Hi, everyone. Our mutual friend Gopi has recently published some papers on the foundations of astronomy. Although we normally do not encourage much discussion about advanced physics or mathematics, I think these papers should be published and Simon will approve of our using CluesForum as a platform for a few select science works now and then, if just for critical awareness of their existence.

In this case, please allow me to republish a few papers of Gopi's in this thread, where his questions about Kepler's and Newton's problems are sharpened in specific critiques of logic and formulas.

I hope we can forgive an occasional name like Steiner or Mathis appearing, (the "offense" only because of potential controversy around names, not because of any particular critique of their work to discuss here) and just look to the thrust of the arguments being made about Kepler and Newton, which I trust could be instrumental in making a solid new foundation for astronomy and/or other scientific inquiries.

Thank you!

I think Gopi would be alright with my forwarding along a segment of his e-mail message to us as follows:

[... B]y going through Newton's proof carefully, we find that he did not derive the inverse-square law for planets, the law of gravity, and the laws of circular motion by mathematical necessity, but assumed it ad-hoc. I wanted to share this series of papers with you and the folks on this forum, and hope to see what you think of it:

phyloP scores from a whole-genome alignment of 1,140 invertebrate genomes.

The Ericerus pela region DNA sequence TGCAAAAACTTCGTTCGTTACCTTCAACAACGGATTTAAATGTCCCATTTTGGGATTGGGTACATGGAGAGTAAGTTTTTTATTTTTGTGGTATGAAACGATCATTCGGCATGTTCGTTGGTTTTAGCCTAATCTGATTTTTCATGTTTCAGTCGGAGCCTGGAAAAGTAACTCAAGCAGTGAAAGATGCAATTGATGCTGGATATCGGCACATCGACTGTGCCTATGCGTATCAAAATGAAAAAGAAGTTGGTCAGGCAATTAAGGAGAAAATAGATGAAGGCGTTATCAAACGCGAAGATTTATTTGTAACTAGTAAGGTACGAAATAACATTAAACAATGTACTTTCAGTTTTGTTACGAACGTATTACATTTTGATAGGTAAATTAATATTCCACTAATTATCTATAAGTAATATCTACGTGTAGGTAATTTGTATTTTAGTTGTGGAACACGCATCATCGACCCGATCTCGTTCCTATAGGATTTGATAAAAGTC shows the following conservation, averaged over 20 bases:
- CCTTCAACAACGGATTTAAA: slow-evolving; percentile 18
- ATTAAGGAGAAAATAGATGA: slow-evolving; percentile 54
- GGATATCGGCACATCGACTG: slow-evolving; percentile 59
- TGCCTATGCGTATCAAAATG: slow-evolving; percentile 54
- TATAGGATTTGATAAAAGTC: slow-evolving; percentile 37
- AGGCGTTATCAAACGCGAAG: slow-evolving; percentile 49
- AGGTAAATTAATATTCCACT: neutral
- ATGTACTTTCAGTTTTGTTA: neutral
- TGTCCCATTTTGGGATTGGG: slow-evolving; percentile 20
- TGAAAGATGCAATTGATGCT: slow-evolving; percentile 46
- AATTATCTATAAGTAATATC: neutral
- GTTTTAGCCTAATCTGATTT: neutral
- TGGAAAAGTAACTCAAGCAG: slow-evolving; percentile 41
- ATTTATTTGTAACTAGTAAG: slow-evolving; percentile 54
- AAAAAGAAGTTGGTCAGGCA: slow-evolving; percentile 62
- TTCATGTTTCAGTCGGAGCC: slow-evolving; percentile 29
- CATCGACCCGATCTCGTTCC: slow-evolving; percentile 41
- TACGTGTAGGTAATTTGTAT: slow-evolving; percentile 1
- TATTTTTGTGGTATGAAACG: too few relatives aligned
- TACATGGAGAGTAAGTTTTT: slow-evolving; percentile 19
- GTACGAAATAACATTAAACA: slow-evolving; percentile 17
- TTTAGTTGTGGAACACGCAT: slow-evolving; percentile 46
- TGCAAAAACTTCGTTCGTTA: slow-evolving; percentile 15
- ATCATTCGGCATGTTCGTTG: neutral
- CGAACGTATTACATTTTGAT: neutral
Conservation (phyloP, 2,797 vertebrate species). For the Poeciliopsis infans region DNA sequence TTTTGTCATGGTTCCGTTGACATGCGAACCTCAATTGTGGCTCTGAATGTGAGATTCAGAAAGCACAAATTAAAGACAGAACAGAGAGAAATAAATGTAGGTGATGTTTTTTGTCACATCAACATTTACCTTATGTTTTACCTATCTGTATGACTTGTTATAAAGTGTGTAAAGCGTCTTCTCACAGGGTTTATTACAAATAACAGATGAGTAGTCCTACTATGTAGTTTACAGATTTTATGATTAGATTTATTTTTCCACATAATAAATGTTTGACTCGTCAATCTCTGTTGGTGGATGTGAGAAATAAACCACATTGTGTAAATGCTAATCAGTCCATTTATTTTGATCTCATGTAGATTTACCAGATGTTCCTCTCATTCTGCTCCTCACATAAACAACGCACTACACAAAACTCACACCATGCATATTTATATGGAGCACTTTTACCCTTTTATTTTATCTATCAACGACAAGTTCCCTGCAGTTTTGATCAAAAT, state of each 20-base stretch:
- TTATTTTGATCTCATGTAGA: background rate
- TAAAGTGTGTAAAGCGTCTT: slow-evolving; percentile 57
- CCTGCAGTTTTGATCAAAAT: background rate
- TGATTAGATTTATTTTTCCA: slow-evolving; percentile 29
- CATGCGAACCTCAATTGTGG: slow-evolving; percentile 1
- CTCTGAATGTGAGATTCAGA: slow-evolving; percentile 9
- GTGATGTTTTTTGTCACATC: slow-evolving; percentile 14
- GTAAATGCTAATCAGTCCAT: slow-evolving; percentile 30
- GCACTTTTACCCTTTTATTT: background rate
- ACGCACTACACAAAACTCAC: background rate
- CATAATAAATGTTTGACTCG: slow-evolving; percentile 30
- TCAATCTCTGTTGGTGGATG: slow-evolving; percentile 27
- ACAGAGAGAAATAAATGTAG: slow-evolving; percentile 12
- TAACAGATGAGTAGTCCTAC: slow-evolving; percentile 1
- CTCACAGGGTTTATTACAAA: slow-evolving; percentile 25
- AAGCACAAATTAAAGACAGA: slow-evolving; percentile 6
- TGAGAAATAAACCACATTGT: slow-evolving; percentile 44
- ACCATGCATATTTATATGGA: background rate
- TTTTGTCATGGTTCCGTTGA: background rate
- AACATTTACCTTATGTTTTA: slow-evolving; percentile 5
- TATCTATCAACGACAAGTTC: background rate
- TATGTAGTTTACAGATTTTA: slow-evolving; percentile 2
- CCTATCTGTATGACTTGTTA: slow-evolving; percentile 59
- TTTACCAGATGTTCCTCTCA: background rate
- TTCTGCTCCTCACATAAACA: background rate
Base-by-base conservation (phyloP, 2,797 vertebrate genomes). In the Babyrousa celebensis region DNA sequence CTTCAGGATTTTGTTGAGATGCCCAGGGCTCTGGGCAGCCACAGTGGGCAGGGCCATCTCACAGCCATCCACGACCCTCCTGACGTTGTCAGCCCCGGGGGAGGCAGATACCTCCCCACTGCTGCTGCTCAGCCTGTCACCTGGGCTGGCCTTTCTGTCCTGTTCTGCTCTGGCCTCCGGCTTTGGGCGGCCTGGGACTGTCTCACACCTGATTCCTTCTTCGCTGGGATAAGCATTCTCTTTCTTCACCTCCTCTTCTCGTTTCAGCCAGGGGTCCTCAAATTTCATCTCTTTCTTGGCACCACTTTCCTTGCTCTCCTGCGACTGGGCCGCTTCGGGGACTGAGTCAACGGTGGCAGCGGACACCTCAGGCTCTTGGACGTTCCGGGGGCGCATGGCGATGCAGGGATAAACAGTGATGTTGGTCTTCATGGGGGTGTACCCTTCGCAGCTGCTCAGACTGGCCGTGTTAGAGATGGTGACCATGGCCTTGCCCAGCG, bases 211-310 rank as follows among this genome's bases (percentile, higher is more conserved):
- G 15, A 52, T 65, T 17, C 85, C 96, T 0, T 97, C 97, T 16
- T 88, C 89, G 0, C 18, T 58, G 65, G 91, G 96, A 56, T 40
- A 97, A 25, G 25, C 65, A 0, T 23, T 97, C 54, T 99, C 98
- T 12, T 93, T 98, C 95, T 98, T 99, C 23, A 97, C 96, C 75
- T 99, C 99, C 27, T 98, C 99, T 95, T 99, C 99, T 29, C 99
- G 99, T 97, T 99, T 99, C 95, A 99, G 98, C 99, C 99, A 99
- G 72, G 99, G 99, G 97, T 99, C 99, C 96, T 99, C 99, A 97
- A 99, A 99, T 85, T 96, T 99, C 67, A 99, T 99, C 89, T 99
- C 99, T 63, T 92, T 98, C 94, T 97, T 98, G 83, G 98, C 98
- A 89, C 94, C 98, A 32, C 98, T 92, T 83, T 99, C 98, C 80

1st paper: Replacing the Foundations of Astronomy provides an outline of the process, into which this research is embedded.

2nd paper: Identifies how Newton simply assumed the inverse-square law in planetary motion by cleverly disguising Kepler's third law.

3rd paper: Original form of Kepler's law, that he actually observed, and what was done to squeeze it to a linear system.

4th paper: The biggie showing gravity is insufficient, physically and mathematically, to sustain circular/elliptical motion. At most it provides one component of an infinite series.

I hope there is something here for all, and it is worth the digging. The first paper is written in a colloquial way, while the other three require good amount of algebra, and occasionally calculus. Having the Principia, even an e-copy, handy will also help. The last paper is the most relevant of all for the entire thread of research, where it shows that circular motion can only be seen in terms of forces if we include an infinite series of them. Picking up just acceleration due to gravity would be like picking up a grain of sand and calling it a beach.

Anyway happy reading, and hope some of it makes sense!